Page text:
I have an odd habit of not reviewing some of my favorite products in a timely fashion. Maybe that’s because I’m busy using them and forgetting to set them aside to take pictures of? Who knows. What I do know is that I am enjoying the Tombow Mono KM-KKS 4B pencil more than I ever thought I would. So much so that it falls into the “favorite” category.
I don’t recall exactly where I first came across this pencil, but I’d wager it was from Johnny at Pencil Revolution. I was struck by how pretty is was. Tombow already makes some of the best looking products, but this one even more so for me. And then I saw it: 4B. And at the time I began to hunt one down, only 4B. That’s a non-starter for someone like me who lives on the H side of the graphite hardness scale.
Despite that fact, I picked one up during our visit to C.W. Pencil Enterprise last fall, almost begrudgingly so. I had a stack of other products, so I figured what was the harm in another $2.50 to see what the hype was about. Worse case is I have a pencil that looks great in photographs.
Then I never used used it. It sat in my pencil box for months before I decided to give it a try. Needless to say, I was mad at myself for waiting so long to sharpen it up, because it is fantastic.
The product description for the KM-KKS is unlike any other pencil that I am familiar with. Words like “penmanship,” “calligraphy,” and “brush” are not normal descriptors, so I should have known this was a different animal. I noticed the moment that I started writing that it was.
How products feel is terribly difficult to describe in typed words, and honestly, I’m not sure I can do the 4B core of this pencil justice. For starters, the core is wide, which is common in softer graphite - assumedly for structural reasons. They are more fragile by nature.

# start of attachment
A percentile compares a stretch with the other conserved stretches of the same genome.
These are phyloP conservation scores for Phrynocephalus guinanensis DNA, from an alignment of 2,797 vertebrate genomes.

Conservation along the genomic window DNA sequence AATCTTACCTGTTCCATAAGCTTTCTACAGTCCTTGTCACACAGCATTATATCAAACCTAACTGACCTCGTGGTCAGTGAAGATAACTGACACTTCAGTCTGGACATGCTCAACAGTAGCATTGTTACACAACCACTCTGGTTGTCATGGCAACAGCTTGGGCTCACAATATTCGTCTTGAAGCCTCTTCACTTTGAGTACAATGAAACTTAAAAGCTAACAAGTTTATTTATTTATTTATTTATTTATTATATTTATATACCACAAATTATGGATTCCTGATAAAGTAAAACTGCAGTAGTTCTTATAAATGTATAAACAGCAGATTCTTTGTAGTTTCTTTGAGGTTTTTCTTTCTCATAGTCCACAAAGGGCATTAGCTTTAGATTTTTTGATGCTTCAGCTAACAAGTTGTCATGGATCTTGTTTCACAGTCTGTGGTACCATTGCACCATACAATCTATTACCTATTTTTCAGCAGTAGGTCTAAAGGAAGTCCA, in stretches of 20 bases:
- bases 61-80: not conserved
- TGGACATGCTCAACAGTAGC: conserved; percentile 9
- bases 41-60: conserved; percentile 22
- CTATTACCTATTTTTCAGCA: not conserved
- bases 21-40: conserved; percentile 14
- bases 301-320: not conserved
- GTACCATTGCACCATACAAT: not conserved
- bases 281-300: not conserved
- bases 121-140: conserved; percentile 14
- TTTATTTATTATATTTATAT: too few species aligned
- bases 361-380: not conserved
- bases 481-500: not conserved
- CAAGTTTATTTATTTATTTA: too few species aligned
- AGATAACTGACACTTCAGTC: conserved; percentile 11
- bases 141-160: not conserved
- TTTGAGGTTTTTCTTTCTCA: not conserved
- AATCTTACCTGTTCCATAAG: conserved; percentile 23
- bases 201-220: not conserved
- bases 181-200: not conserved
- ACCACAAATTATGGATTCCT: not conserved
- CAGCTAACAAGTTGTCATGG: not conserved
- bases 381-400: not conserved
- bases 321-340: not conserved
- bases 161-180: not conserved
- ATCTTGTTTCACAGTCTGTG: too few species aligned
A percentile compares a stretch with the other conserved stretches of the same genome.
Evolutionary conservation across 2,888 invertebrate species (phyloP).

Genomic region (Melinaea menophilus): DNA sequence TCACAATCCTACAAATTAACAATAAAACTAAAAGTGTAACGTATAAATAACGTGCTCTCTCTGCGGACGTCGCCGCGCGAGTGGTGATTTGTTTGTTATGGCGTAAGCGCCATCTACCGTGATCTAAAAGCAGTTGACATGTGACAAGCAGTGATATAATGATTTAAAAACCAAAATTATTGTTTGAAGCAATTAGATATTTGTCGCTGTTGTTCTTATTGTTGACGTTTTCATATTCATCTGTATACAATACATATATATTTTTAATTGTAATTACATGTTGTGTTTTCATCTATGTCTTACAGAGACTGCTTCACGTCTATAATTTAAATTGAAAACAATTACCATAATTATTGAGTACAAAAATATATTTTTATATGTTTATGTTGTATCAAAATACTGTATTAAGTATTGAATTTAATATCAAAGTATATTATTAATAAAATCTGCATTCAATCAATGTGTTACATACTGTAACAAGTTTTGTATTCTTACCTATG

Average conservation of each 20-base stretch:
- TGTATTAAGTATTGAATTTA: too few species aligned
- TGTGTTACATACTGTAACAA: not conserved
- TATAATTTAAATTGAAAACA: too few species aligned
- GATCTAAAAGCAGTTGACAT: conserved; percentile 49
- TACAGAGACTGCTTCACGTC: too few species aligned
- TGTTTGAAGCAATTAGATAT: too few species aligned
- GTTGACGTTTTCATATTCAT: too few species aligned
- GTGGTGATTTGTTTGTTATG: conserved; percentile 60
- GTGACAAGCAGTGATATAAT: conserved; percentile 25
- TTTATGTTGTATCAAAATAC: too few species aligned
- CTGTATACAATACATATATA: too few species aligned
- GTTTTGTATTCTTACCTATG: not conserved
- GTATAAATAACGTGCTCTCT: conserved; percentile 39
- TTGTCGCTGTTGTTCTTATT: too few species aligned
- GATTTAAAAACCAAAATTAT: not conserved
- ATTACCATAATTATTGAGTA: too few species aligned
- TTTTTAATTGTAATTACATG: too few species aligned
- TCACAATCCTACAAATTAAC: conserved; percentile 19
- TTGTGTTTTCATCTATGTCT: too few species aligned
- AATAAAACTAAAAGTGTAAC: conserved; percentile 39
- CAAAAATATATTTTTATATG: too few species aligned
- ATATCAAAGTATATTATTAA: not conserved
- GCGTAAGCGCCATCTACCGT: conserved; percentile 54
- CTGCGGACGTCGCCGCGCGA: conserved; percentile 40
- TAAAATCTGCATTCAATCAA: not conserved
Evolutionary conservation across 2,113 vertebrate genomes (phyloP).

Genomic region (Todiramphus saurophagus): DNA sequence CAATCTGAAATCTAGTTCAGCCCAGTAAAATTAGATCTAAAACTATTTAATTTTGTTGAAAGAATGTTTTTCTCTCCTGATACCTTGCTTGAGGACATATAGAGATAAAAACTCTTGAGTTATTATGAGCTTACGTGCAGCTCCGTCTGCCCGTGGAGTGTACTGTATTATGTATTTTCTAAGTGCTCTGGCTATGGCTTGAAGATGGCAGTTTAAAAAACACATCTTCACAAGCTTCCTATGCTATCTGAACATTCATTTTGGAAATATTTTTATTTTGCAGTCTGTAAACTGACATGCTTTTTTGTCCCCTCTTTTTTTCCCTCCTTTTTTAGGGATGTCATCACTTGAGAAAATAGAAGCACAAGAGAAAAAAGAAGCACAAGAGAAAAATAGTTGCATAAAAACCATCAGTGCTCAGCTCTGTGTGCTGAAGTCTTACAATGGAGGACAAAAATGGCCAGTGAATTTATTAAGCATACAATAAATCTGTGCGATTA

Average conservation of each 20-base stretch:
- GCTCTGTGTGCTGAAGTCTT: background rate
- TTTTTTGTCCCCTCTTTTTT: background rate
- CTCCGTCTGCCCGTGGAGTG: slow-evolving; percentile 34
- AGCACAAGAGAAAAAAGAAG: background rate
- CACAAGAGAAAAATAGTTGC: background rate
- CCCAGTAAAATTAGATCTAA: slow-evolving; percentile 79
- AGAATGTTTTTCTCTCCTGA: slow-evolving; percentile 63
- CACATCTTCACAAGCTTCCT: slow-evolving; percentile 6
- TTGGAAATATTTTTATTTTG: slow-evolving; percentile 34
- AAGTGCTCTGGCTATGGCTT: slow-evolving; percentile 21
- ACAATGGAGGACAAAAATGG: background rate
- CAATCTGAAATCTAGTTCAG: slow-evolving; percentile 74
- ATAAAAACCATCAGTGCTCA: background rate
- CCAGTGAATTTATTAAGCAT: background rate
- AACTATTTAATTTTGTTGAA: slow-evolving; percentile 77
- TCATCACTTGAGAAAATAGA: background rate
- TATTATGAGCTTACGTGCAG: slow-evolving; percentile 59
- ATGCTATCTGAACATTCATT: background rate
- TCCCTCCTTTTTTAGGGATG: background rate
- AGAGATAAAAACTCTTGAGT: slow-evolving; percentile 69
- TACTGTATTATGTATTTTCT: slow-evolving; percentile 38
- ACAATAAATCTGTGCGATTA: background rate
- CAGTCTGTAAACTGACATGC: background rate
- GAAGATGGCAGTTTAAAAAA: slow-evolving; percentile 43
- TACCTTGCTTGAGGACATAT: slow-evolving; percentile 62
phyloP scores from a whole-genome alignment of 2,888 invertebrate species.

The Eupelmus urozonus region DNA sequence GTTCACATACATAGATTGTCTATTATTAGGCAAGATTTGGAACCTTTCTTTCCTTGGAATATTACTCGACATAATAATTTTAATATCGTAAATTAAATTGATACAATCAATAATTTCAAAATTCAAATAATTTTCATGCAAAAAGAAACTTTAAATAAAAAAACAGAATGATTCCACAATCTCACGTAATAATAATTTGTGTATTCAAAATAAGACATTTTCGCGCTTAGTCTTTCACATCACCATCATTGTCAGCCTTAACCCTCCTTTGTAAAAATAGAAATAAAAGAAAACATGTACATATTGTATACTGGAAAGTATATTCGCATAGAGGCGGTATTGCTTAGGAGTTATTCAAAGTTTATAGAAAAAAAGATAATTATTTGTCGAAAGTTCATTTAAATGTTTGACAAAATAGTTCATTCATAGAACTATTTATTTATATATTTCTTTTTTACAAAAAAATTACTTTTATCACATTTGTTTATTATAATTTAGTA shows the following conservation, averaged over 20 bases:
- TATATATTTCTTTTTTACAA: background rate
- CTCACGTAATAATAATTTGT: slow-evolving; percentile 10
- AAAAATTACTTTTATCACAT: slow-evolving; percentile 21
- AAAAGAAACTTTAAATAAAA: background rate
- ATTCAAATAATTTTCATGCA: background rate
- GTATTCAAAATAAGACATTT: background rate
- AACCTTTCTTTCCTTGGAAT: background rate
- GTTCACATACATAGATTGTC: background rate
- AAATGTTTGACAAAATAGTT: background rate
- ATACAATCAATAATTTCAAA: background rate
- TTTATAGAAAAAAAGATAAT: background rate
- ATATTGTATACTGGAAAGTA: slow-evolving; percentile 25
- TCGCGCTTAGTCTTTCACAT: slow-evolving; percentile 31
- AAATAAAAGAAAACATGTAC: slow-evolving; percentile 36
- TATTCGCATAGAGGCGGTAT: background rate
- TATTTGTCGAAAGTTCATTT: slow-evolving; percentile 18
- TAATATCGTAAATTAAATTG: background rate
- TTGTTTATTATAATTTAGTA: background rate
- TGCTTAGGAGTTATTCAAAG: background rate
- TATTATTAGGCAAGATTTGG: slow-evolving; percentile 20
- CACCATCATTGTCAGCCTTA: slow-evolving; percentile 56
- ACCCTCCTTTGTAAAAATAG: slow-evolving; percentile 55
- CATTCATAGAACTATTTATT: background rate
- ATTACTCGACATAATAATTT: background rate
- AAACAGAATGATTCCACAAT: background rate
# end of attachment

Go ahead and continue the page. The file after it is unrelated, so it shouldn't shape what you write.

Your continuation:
While I comprehend that, what threw me off the most is how smooth the graphite is. Glassy doesn’t quite describe it, but there is no grit or texture to speak of. The best comparison I can think of is something like how a Pilot gold fountain pen nib feels different than a Platinum or Sailor nib. All of them are great, but Pilot’s nibs have a stickiness on the page - for lack of a better term - that sets it apart. This Tombow pencil feels different from its competitors in a similar way.
Oddly, it seems to have more of a graphite sheen to it on the page. It looks different in changing light angles more than other pencils I own.
I know this all sounds weird, but I promise I am of sound body and mind when writing this review!
My writing looks great on the page, which is not something I ever expected to say about a 4B pencil. The tip obviously will wear down faster than my normal 2H, but not in a “sharpen it every two lines” kind of way. I did the short written review below without sharpening so you could see the difference from start to finish. The way the core wears I could have kept going further and been happy with the output.
In the realm of wooden pencils, this one falls in the expensive category at $2.50 a pop. I’ve gotten more value than that just looking at the darn thing, much less writing with it. It’s fun to use, looks cool, and is different than most every other pencil I own. I’m going to keep using this one down to the stub, and then buy a few more. I may even risk buying the only other model readily available in the US: the 6B version.
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